Let’s see whether the models can simulate the multidecadal variations in the sea surface temperatures of the Kuroshio-Oyashio Extension. For this example, we’ll subtract the global sea surface temperatures from the sea surface temperatures of the Kuroshio-Oyashio Extension.  (It’s similar to the method used by Trenberth and Shea for the Atlantic Multidecadal Oscillation.)  The coordinates used for the Kuroshio-Oyashio Extension data are 30N-45N, 150E-150W and the global sea surface temperature data are for all of the global oceans, 90S-90N.  (The multidecadal variations in the Kuroshio-Oyashio data in Figure 5 are different those in Figure 4 because they were determined using different methods. Also note they have not been standardized in Figure 5.)  As shown with the blue curve in Figure 5, there are very large multidecadal variations in the sea surface temperatures of the Kuroshio-Oyashio Extension after the global data has been subtracted.

Figure 5

Figure 5

On the other hand, using the models prepared for the IPCC’s 5th Assessment Report, we get totally different results when we subtract the modeled global sea surface temperatures from the modeled sea surface temperatures of the Kuroshio-Oyashio Extension. (See the red curve in Figure 5.)  This indicates the models do not simulate the multidecadal variations in the sea surface temperatures of the Kuroshio-Oyashio Extension.  Because the variations in the surface temperatures of the Kuroshio-Oyashio Extension region dominate the North Pacific, the failure of the models to show the same multidecadal variations suggests that greenhouse gases (and aerosols) used in the models are not responsible for the warming (and cooling) in North Pacific sea surface temperatures.

For further information about the Pacific Decadal Oscillation (what it is and what it is not) refer to my blog posts  here, here and here.
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4. Why aren’t the climate models used by the IPCC expected to simulate multidecadal variations in global surface temperatures?

Background Information:

We discussed and illustrated (above) how the climate models used by the IPCC cannot simulate the multidecadal variations in the sea surface temperatures of the North Atlantic and the North Pacific. Regarding the hiatus period, the IPCC included on page SPM-10 (my boldface):

There is medium confidence that internal decadal variability causes to a substantial degree the difference between observations and the simulations; the latter are not expected to reproduce the timing of internal variability.

One wonders how climate models can have any value at all if they are “not expected to reproduce the timing of internal variability”—especially when one considers that internal variability was a strong contributor to the warming that occurred from the mid-1970s to the turn of the century…and has now stopped that warming.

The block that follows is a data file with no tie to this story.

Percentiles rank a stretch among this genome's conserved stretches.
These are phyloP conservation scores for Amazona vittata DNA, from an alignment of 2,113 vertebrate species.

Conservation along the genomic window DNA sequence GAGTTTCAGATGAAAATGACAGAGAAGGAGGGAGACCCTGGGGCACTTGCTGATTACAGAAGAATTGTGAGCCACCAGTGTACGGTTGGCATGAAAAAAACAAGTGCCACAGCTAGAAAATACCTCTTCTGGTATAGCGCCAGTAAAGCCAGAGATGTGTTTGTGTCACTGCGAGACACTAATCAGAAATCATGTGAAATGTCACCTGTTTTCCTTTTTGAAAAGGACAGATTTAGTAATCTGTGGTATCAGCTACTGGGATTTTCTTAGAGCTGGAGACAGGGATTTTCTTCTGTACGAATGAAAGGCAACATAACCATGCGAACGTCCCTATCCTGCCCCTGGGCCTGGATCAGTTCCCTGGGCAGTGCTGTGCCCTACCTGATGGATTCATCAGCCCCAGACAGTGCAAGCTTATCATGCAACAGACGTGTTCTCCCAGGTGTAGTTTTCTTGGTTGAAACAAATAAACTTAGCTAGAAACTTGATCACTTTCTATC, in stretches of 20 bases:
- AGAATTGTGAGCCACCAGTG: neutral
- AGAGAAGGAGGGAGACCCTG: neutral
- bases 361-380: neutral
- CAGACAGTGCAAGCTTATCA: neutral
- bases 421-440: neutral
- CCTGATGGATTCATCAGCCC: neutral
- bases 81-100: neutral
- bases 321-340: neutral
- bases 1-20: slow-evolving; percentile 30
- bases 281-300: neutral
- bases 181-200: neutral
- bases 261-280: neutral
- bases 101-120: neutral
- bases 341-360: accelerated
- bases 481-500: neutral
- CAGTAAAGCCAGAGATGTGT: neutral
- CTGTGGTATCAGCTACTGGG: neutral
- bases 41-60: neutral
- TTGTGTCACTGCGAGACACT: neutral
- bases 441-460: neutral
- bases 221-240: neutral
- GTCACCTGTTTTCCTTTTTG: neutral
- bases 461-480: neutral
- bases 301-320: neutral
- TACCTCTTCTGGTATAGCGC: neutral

This failure to properly simulate the timing and strength of internal variability caused a former lead author of the IPCC (Kevin Trenberth) to remark in David Appell’s 7 May 2013 article “W(h)ither global warming?  Has global warming slowed down?

“One of the things emerging from several lines is that the IPCC has not paid enough attention to natural variability, on several time scales,” he [Dr. Trenberth] says, especially El Niños and La Niñas, the Pacific Ocean phenomena that are not yet captured by climate models, and the longer term Pacific Decadal Oscillation (PDO) and Atlantic Multidecadal Oscillation (AMO) which have cycle lengths of about 60 years.

Additionally, the Royal Netherlands Meteorological Institute (KNMI) recently prepared and presented their recommendations for the future of the IPCC.  [Refer to their document titled Submission by The Netherlands on the future of the IPCC.]  Under the heading of “The IPCC needs to adjust its principles”, KNMI begins:

We believe that limiting the scope of the IPCC to human-induced climate change is undesirable, especially because natural climate change is a crucial part of the total understanding of the climate system, including human-induced climate change.

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5. Why has the IPCC chosen to hide the fact that climate models cannot simulate the hiatus in global warming?

Background Information:

My Figure 6 is the approved final version of Figure 1.4 from Chapter 1 of the IPCC’s AR5.  It compares observed global surface temperature anomalies to the spaghetti plot of outputs from the climate models prepared for the 4th Assessment Report (AR4) published in 2007, using a number of scenarios. (Scenario A1B was used and presented most often by the IPCC in AR4.) Also included in their Figure 1.4 are ranges of model predictions from prior assessment reports: FAR is the 1st Assessment Report, SAR is the 2nd, and TAR is the 3rd.  Notice how it shows the last few years of global temperature data within the extreme lower range of the climate model outputs.  This suggests a few of the models (the models with the very slow warming rates) capture the slowdown in warming since 1998…and the cessation of warming we’ve been experiencing since 2001.